Of all the so called “facts” about the benefits of drinking more water, the one that comes up most of the time is that it helps to keep our skin young and beautiful.
The benefits often touted for drinking water and our skin include making it more moisturised, making it smoother, flushing toxins from the skin, reducing wrinkles and slowing ageing.
There’s no doubt that dehydration reduces the elasticity of the skin, and this is used an an indicator in of hydration status healthcare. But there doesn’t seem to be much evidence that drinking more than an “adequate” amount of water produces the benefits above.
How much water is enough?
Studies have looked at water intake in various countries over the entire age range. Water intake seems to increase from 1300ml per day in very young children, up to 2700ml per day for adult women and 3700ml per day for adult men.
This is total water intake from all food and drinks
Estimating water requirements needs assumptions about body size and physical activity. One way of looking at water requirements is in relation to energy requirements.
This brings us back to the fact that people who are more physically active need to drink more water.
One interesting fact about water intake is that comparisons between different countries show much lower water intake in Europe compared the the USA.
Adverse health effects of increased water intake
Under normal conditions there aren’t really any risks associated with increased water intake. The water balance systems in the body increase the production of urine, so any excess fluid is lost quite quickly.
People with kidney disease have to be more careful since the kidneys are the main organs responsible for ridding the body of excess water.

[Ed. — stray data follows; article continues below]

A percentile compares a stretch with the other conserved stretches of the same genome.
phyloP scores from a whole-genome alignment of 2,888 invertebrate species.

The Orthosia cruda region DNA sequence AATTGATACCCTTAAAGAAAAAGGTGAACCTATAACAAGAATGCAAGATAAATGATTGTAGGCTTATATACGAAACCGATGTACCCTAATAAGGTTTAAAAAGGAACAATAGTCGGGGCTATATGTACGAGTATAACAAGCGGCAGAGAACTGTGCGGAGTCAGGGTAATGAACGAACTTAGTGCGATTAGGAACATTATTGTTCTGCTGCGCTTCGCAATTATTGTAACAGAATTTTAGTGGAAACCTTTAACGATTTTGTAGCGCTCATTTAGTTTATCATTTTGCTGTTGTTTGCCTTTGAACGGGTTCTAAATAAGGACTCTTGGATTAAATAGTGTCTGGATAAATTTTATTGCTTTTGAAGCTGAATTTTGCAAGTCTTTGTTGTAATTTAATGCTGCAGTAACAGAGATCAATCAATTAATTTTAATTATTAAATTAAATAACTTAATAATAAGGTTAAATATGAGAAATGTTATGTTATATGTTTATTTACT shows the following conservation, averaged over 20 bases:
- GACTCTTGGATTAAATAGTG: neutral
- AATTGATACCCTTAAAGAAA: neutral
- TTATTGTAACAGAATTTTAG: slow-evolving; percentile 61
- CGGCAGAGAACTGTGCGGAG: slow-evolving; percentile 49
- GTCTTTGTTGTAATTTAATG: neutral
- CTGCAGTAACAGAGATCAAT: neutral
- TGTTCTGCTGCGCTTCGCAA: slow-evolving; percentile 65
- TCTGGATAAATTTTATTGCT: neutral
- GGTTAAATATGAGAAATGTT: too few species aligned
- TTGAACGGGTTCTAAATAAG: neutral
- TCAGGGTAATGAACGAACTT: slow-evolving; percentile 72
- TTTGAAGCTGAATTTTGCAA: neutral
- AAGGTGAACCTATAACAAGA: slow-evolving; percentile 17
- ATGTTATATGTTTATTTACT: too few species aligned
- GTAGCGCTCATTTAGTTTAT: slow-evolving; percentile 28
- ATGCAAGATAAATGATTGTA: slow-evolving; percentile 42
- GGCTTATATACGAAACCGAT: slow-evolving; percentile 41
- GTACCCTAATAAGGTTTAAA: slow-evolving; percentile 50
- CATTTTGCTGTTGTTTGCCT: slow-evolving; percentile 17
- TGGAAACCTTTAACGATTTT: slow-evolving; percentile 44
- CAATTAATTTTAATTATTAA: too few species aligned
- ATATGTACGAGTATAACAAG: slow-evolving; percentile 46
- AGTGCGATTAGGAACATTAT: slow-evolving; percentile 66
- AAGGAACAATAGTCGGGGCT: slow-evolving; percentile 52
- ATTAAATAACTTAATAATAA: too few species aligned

The main danger from excess water is blood and body fluids that are too dilute. This causes water to build up in various organs, which can damage them.
There is quite a well know example of this that you might have heard about. A few years ago a radio station in California held a competition to win a Nintendo Wii called, “Hold your wee for a Wii”.
The winner would be the person who managed to drink the most water without going to the bathroom.
A 28 year old woman drank nearly two gallons of water and died several hours later of water intoxication. The cause of death was cerebral oedema – a build up of water in the brain, causing it to swell
So, should we drink more water?
From the above it would seem that a number of short term, and more serious long term problems can be caused by drinking too little water leading to dehydration.
Drinking more water helps us to avoid dehydration and the problems that can go with it. For most healthy people it seems that increasing water intake (within limits) is safe, and although the benefits of drinking water above “adequate intake” are not really proven, it shouldn’t do us any harm.